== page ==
How To Housebreak A Puppy

By: Chewy EditorialUpdated:

How To Housebreak A Puppy

I’ll never forget what it was like trying to housetrain my Corgi, Nigel, when he was a puppy. He was nearly 5 months old before he completely caught on. I thought he would never get it until, one day, the lightbulb came on.

Housebreaking a puppy can be challenging, and requires consistency, diligence and patience. Remember that because your puppy is a baby, he needs a lot of time and repetition until going to the bathroom outside becomes routine. Puppies — dogs between the ages of 6 and 18 months, depending on the breed — have short attention spans and less control over their bladders and bowels than older dogs. This means you need to stay on top of the situation to help him learn that outside is the place to do his business. Puppies also have tons of energy and will keep you hopping!

Whenever possible, help your puppy to pee or poop outside so that this becomes a habit for him. Your puppy will eventually associate relieving himself with being outside, and choose only to eliminate out there.

A dog crate might be your best tool in housebreaking your puppy. Dogs instinctively consider the small space of a crate as their den or home, and even young puppies avoid soiling their home. Keep your pup in a crate at night and when you aren’t able to supervise him to encourage him to hold his bladder and bowels.

Puppy Training Pointers

The following techniques worked well for me when I was house-training Nigel:

Use Your Puppies Crate

Feed your puppy inside his crate and give him his favorite dog chew toys when he’s confined. This teaches him that the crate is a good place. Don’t crate him for more than four hours at a time, except at night when you are sleeping. And be sure to give him plenty of exercise and attention during the times he is out of the crate.

Give Frequent Breaks

Young puppies typically need to go every couple of hours. While you are housebreaking your dog, try to take him outside to go to the bathroom every two to three hours. If you are away from home during the day, consider asking a friend or hiring a pet sitter to take your puppy out a couple of times a day while you are gone.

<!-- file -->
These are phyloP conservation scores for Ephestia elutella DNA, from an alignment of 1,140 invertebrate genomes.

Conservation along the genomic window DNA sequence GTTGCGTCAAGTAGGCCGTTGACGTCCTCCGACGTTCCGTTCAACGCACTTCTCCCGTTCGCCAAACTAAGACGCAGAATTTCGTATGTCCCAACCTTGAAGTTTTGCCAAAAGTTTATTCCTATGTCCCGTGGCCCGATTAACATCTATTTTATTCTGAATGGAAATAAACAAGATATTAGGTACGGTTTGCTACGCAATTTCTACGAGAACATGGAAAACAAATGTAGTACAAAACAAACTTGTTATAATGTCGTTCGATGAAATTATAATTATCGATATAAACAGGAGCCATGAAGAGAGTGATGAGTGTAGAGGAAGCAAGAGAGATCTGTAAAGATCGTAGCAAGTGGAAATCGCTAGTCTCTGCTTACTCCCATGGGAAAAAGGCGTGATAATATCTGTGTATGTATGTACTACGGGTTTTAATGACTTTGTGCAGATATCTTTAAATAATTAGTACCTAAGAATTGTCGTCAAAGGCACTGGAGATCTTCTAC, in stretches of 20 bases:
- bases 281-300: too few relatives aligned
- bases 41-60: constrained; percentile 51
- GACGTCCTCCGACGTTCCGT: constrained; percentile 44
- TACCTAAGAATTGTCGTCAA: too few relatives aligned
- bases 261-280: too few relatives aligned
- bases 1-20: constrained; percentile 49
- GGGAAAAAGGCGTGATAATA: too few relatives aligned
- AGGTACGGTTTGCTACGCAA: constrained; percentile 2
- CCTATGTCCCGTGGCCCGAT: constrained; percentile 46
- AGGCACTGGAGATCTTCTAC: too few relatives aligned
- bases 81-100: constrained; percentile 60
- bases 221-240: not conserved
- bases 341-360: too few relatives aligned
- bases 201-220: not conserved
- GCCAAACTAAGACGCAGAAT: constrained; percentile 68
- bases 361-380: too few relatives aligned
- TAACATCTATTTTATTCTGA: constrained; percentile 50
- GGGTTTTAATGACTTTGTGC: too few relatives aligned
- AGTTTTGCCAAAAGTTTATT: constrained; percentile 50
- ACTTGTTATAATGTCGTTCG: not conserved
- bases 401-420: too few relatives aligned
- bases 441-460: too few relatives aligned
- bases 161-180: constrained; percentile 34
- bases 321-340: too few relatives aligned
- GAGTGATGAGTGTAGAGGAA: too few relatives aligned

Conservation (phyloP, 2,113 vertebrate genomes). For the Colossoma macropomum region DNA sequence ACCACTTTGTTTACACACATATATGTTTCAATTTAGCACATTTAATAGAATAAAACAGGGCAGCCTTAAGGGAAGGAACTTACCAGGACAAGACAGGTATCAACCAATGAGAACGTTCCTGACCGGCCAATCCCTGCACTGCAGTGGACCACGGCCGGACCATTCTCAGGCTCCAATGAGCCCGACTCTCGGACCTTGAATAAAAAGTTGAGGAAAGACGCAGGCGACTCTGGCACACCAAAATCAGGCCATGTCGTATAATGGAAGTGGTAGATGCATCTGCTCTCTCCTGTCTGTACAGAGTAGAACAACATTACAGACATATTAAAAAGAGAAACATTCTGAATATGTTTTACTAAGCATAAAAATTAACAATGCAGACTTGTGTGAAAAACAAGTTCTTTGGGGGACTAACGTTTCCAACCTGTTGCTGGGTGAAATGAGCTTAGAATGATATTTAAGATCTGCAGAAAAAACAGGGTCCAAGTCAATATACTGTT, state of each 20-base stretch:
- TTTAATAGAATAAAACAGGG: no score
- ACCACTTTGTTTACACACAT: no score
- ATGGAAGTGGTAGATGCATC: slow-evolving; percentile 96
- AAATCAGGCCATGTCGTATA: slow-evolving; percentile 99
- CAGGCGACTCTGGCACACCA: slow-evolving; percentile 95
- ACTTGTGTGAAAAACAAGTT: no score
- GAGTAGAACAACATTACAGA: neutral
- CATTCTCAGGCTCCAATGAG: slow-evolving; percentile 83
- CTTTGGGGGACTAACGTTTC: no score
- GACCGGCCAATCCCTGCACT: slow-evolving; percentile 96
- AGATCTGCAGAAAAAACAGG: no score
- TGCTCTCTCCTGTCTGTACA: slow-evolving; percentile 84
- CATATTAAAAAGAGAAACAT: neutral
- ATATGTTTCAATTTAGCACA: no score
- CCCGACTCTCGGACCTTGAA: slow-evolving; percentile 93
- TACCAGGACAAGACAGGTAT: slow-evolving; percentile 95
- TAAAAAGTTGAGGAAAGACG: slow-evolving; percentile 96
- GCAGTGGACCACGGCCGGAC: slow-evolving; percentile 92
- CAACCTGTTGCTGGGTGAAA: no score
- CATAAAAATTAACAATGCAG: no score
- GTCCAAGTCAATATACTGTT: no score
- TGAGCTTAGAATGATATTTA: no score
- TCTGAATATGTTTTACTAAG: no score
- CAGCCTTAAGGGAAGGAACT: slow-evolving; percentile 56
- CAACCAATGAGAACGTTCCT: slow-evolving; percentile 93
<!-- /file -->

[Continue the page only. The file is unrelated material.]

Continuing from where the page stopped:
After-Meal Breaks

Puppies typically need to poop soon after eating. Feed your puppy at least twice a day, and do it at a time when you can take him outside within the hour. Then, take him outside for a stroll in the yard so the exercise stimulates a bowel movement.

Restrict Freedom

Do not let your puppy roam around the house at will, or he will go to the bathroom whenever the mood strikes him. This trains him that going indoors is OK — and makes a mess for you to clean up. To restrict his freedom, keep your puppy with you at all times, either on a leash, in his crate or in an exercise pen (available at pet supply stores).

Watch for Signals

Learn the body language or vocalizations of your puppy that signal he has to go. The more time you spend with him, the sooner you will learn these. Most puppies start to sniff around when they are ready. If you are inside and you see your puppy with nose to the ground, take him outside quickly before he has an accident.

Pick a Spot

When teaching your puppy to use the outdoors as his toilet, select a designated spot in your yard where you want him to go. When you take him outside to pee or poop, keep him on a leash and always take him to this area. The idea is to get him in the habit of using this spot as a bathroom.

Establish a Command

Taking your dog outside to go and having to wait 15 minutes or more is too long for most people. Train your puppy to pee on command to avoid this situation. “Go potty!” was my cue to Nigel. Whenever he heard this from me, he knew that I expected him to lift his leg, and soon. How do you teach this? As soon as your puppy starts to pee, give the command. Do this consistently every time and he will come to associate your words with the act of relieving himself. (Nigel became so conditioned to “Go potty!” that he lifted his leg every time he heard it, even when he had an empty bladder.)

Praise Your Puppy

When your puppy goes to the bathroom outside, give him plenty of kudos. Tell him what a wonderful boy he is, in your most enthusiastic voice. Wait until he has completed the act before you do this, though — you don’t want to distract him while he’s relieving himself.

Establish a Routine for the Little One

Feed your puppy around the same times each day, and take him outside for pottying and playing afterwards. Having a routine helps him learn the concept of going to the bathroom outside, not whenever the urge strikes.

Never Punish a Puppy

The best way to teach your puppy is by praising good behavior and ignoring mistakes. Never hit a puppy with a rolled up newspaper if he goes to the bathroom in the house. This is abusive and ineffective.

By: Audrey Pavia
Featured Image: Gina Cioli/I-5 Studio


By: Chewy EditorialUpdated: